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Wolframin is a novel regulator of tau pathology and neurodegeneration

Chen, S., Acosta, D., Li, L., Liang, J., Chang, Y., Wang, C., Fitzgerald, J., Morrison, C., Goulbourne, C.N., Nakano, Y., Villegas, N.C.H., Venkataraman, L., Brown, C., Serrano, G.E., Bell, E., Wemlinger, T., Wu, M., Kokiko-Cochran, O.N., Popovich, P., Flowers, X.E., Honig, L.S., Vonsattel, J.P., Scharre, D. W., Beach, T.G., Ma, Q., Kuret, J., Kõks, S., Urano, F., Duff, K.E. and Fu, H. (2022) Wolframin is a novel regulator of tau pathology and neurodegeneration. Acta Neuropathologica, 143 (5). pp. 547-569.

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Selective neuronal vulnerability to protein aggregation is found in many neurodegenerative diseases including Alzheimer’s disease (AD). Understanding the molecular origins of this selective vulnerability is, therefore, of fundamental importance. Tau protein aggregates have been found in Wolframin (WFS1)-expressing excitatory neurons in the entorhinal cortex, one of the earliest affected regions in AD. The role of WFS1 in Tauopathies and its levels in tau pathology-associated neurodegeneration, however, is largely unknown. Here we report that WFS1 deficiency is associated with increased tau pathology and neurodegeneration, whereas overexpression of WFS1 reduces those changes. We also find that WFS1 interacts with tau protein and controls the susceptibility to tau pathology. Furthermore, chronic ER stress and autophagy-lysosome pathway (ALP)-associated genes are enriched in WFS1-high excitatory neurons in human AD at early Braak stages. The protein levels of ER stress and autophagy-lysosome pathway (ALP)-associated proteins are changed in tau transgenic mice with WFS1 deficiency, while overexpression of WFS1 reverses those changes. This work demonstrates a possible role for WFS1 in the regulation of tau pathology and neurodegeneration via chronic ER stress and the downstream ALP. Our findings provide insights into mechanisms that underpin selective neuronal vulnerability, and for developing new therapeutics to protect vulnerable neurons in AD.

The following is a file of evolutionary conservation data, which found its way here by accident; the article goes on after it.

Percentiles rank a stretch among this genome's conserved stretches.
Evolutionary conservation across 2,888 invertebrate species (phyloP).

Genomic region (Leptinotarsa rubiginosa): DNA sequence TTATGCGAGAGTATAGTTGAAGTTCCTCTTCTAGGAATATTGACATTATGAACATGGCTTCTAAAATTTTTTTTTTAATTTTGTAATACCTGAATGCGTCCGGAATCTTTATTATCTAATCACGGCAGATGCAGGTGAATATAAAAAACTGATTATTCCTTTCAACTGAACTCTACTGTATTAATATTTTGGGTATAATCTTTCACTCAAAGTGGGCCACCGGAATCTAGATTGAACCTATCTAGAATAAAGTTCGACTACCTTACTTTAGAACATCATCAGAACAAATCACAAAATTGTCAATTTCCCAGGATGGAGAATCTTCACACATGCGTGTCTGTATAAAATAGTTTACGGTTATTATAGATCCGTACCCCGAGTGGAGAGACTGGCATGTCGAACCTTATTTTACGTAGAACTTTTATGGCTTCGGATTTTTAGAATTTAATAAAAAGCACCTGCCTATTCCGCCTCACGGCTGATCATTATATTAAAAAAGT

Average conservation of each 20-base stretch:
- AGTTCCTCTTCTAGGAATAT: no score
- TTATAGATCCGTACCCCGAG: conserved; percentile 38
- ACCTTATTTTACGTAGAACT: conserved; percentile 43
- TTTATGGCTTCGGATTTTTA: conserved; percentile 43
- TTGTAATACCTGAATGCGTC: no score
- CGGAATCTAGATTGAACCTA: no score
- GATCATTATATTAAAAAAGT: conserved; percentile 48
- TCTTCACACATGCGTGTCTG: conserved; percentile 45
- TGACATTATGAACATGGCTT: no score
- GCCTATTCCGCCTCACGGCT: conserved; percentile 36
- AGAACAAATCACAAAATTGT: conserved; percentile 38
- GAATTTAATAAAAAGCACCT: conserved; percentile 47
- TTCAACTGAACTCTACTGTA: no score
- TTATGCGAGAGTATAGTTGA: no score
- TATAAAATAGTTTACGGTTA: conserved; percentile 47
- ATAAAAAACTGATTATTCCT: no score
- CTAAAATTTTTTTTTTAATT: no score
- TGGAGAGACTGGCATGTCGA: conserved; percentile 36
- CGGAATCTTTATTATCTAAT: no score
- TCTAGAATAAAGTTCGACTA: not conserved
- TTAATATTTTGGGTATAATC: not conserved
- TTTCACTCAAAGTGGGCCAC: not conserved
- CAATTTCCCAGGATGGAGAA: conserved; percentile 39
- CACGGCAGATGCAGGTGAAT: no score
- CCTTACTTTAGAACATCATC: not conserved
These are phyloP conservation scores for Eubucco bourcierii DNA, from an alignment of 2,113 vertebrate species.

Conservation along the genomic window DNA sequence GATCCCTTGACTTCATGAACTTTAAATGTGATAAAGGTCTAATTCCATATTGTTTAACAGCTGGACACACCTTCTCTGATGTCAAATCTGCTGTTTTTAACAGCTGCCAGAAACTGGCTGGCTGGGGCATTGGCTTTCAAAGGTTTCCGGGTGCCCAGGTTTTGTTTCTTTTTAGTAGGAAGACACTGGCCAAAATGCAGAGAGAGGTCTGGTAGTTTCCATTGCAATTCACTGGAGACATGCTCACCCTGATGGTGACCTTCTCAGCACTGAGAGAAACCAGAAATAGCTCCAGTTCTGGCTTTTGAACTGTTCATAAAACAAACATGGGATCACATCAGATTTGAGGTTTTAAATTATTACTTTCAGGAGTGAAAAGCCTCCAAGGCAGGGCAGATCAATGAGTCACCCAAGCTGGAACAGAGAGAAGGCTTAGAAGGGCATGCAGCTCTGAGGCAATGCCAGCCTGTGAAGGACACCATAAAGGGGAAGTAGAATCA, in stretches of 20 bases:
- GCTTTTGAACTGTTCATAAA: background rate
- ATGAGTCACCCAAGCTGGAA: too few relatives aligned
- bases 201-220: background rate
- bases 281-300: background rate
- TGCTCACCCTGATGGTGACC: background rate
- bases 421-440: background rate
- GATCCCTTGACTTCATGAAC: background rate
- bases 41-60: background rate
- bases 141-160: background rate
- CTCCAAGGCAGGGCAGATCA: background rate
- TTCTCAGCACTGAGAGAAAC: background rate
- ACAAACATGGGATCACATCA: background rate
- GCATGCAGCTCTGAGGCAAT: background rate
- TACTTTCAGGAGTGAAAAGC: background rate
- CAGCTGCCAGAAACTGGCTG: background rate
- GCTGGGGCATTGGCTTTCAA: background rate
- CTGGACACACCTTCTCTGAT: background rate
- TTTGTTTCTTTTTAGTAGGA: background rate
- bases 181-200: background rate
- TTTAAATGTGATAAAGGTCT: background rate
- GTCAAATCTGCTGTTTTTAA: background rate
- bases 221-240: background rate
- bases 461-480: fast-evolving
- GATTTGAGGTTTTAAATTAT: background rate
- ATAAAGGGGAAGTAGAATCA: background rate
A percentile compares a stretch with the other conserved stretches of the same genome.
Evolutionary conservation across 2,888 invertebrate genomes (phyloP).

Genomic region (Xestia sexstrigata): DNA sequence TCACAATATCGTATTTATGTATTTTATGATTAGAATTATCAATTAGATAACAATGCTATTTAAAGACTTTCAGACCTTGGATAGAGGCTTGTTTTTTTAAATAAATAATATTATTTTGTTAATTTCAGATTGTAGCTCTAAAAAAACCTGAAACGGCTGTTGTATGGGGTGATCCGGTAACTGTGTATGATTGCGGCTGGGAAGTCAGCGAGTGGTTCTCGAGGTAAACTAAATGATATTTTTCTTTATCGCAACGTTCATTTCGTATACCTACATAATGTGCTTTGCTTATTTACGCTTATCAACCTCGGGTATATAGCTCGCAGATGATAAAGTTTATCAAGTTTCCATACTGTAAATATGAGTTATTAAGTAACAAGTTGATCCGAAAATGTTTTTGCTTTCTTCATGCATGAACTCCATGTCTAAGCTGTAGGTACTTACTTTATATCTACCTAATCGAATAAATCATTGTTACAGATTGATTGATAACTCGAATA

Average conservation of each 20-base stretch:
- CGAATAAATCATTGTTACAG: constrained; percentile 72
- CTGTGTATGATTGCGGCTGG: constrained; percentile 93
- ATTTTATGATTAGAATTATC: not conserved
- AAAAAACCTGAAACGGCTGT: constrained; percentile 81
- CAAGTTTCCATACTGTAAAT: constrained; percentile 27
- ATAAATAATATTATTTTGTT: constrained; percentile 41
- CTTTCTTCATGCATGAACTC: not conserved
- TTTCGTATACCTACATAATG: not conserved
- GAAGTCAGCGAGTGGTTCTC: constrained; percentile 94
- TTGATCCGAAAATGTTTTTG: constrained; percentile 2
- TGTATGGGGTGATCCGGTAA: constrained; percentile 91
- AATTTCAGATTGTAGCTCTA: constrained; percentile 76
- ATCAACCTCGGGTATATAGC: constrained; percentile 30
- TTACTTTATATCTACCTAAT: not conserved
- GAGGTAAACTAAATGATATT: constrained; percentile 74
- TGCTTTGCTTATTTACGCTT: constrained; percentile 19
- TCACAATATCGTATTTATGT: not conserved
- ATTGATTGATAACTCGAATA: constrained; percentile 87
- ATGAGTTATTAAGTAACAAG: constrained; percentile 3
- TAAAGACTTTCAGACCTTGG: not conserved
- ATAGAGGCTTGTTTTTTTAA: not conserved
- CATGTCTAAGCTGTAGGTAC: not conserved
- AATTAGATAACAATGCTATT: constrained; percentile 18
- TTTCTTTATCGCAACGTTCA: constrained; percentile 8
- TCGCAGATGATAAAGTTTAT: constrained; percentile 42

Item Type: Journal Article
Murdoch Affiliation(s): Centre for Molecular Medicine and Innovative Therapeutics (CMMIT)
Publisher: Springer-Verlag
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